Here we go again...

TQN

O. bimaculoides
Registered
#1
Well, this morning more cuttle eggs arrived!
These ones came from Tracy in southern Utah (Octopus Reef). I ordered 10, and when they arrived, there were a bunch of extras thrown in too. Overall a very smooth transaction, and the eggs look great!
One hatched in transit, and I can see babies in many of the other eggs. So far so good...
It is amazing to compare the size of the new hatchling with the babies from the previous batch. I had forgotten how tiny the fresh hatchlings are!
 

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TQN

O. bimaculoides
Registered
#3
Thanks--I am hoping to get a better survival rate this time around. These cuttles have been the most challenging project I have taken on in a long time, and it has only made me more determined to do what it takes to succeed with these guys.
My "main" hobby is breeding/raising rare reptiles, but nothing else intrigues me like these cuttles do. I think I have been in need of a good challenge for a while...:smile:
 

TQN

O. bimaculoides
Registered
#5
So far, 3 babies out and at least 5-6 more visible in the eggs. Some of the smaller eggs are starting to inflate, so hopefully some of those will turn out to be viable. This batch seems to be at an earlier state of development than the other eggs I have received. The previous eggs have all hatched the day of arrival or the day after, and here we are on day 3 with only a few babies out. It will be interesting to see if this has an effect on the survival rate of the babies. I would guess that the earlier in development that they go through the shipping/acclimating process, the less stressful this would be on the babies. But we will see...
More pics--
 

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sedna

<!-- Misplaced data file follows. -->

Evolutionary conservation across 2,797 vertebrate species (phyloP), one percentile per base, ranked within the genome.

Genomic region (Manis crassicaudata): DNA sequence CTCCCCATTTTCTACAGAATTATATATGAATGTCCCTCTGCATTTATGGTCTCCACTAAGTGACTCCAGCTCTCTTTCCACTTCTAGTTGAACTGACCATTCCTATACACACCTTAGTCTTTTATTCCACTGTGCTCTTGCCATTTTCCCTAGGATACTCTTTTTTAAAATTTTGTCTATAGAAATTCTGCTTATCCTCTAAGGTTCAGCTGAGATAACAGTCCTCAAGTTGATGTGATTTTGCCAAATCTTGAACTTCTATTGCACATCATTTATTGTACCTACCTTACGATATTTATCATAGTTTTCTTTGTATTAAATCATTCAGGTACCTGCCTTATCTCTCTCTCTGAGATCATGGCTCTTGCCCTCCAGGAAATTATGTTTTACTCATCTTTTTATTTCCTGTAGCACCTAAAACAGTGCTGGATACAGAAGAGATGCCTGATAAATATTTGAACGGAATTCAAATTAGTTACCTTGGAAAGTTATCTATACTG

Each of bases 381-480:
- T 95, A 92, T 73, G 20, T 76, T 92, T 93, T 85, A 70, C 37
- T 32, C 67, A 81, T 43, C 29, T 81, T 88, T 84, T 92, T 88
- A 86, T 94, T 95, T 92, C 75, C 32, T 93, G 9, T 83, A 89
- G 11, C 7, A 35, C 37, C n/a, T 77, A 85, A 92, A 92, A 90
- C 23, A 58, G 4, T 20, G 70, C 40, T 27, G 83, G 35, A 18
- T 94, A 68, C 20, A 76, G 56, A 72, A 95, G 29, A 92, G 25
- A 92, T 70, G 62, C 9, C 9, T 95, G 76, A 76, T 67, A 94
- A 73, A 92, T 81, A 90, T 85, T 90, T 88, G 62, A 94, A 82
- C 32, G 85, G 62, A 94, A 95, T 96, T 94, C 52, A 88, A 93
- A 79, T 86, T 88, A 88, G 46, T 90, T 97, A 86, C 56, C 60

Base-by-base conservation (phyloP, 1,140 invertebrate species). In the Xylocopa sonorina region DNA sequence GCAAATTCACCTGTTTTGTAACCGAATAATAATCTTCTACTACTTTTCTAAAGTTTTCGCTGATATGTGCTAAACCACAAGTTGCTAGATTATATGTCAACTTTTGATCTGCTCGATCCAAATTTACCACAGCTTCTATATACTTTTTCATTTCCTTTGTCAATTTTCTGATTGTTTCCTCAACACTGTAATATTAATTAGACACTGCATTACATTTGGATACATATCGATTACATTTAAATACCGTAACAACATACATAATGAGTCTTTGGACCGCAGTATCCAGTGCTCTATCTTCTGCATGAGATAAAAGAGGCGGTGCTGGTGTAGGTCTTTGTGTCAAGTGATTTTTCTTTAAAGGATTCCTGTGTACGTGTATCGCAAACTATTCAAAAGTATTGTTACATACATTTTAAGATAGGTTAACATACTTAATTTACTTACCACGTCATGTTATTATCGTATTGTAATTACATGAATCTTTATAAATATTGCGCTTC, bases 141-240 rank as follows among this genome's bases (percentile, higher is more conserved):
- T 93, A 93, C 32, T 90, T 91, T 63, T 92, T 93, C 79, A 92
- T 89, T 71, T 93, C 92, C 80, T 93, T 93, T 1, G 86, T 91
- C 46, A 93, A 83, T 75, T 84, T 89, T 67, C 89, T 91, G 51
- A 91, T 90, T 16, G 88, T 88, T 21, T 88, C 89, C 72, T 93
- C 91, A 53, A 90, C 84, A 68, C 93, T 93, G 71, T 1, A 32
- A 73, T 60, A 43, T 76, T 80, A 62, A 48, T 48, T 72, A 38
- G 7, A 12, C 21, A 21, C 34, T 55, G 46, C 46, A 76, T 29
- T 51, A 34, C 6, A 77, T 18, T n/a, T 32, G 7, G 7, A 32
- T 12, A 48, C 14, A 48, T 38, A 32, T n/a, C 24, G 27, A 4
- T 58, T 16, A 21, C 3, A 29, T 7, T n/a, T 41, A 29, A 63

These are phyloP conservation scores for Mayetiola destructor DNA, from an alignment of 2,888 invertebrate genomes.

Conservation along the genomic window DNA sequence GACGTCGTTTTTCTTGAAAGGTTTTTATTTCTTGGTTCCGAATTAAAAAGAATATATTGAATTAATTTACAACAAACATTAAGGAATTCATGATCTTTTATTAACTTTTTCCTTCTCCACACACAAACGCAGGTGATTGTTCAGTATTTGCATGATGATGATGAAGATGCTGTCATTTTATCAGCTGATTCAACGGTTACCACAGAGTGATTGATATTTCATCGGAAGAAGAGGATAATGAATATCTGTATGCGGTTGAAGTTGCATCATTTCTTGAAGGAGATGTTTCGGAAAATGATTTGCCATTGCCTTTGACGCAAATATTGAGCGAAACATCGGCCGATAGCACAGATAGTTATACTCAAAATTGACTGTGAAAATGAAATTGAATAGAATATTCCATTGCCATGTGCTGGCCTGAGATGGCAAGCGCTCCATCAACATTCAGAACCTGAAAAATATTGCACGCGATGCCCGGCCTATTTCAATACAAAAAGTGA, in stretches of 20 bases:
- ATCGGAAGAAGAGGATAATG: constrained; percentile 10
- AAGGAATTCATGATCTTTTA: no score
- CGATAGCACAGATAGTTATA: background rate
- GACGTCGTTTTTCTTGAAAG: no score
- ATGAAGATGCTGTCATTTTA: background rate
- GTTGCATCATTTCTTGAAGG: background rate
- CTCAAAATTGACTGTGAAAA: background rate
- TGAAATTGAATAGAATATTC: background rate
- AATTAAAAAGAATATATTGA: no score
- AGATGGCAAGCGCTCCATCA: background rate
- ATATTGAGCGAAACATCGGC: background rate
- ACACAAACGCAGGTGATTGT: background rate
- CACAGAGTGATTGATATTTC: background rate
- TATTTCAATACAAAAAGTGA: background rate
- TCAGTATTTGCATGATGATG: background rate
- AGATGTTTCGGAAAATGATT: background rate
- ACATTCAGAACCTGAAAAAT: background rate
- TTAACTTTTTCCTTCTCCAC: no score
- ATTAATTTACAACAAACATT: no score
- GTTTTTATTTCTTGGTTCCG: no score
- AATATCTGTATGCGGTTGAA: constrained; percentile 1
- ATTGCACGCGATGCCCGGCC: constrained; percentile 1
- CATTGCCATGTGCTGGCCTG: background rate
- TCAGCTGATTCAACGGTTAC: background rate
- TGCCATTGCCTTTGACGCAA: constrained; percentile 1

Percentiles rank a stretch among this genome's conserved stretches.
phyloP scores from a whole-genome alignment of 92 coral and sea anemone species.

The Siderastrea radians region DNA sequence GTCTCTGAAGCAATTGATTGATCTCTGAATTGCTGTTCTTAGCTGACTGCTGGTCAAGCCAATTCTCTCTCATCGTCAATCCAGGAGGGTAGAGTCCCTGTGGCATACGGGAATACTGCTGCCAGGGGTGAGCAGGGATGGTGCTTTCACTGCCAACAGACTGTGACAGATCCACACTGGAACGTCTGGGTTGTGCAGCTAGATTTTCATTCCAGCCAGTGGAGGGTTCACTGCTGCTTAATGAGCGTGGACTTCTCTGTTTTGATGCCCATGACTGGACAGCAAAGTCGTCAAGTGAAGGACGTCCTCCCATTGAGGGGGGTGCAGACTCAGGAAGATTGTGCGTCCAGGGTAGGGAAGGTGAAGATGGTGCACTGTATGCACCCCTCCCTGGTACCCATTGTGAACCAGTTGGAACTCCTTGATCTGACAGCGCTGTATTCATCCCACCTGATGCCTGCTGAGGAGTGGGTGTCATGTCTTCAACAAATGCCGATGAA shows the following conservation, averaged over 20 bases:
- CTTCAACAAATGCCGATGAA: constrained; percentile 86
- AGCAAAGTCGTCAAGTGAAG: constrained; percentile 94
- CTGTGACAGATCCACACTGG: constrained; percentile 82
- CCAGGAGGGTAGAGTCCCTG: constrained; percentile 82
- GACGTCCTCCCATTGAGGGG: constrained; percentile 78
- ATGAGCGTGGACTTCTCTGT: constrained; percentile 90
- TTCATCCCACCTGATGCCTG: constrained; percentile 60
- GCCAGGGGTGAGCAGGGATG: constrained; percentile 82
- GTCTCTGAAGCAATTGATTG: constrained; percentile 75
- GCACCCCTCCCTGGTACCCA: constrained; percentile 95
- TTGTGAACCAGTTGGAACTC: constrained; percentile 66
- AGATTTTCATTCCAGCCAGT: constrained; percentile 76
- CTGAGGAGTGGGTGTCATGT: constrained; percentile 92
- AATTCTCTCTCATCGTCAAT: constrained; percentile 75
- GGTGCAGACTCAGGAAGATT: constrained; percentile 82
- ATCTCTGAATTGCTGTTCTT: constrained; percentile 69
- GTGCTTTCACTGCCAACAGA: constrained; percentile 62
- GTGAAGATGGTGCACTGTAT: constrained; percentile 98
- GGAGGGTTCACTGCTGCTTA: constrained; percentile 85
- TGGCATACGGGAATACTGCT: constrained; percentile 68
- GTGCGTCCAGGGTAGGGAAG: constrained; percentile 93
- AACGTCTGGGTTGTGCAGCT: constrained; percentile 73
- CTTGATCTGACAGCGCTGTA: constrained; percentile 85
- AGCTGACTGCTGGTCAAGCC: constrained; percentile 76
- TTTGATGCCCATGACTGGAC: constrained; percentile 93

Larger Pacific Striped Octopus
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#6
As always, cool pics! Best of luck with this batch- I'm betting you get better each time around!:fingerscrossed:
 

TQN

O. bimaculoides
Registered
#8
Thanks, sedna!

Tracy, that is cool to hear about the eggs coming direct from the divers. Hopefully this will help the babies be less stressed since they are shipped earlier in development, and also pass through fewer hands to get here.
I am just using a canon powershot sd1100. Pretty basic little camera, but I get some decent shots from time to time 8-)
Also, if you don't mind sharing any details of your setup/techinique for raising the babies, that would be much appreciated. Sounds like you have a very high success rate with these little guys, and I really want to do well with them too.

Now there are 4 babies out as of this morning. All seem to be active and doing well. There are still several more babies visible in the eggs that are close to hatching as well:smile:
 

TQN

O. bimaculoides
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#9
Well, so far so good...caught the little guys hunting yesterday--it is the first time I have seen them go after food. I know they have been eating for at least a week, but now they are getting less shy about it. I keep live mysids available to them all the time, and they are slowly but steadily disappearing. There were also a few amphipods in there, and the babies go nuts over them. I have noticed this with each batch of baby cuttles--their hunting response is a lot stronger for amphipods, even though the pods are a little harder for them to catch. Yesterday morning they were still stalking pods even after the lights came on. It is the most active I have seen baby cuttles that young. So I take that as a good sign...:smile:
 

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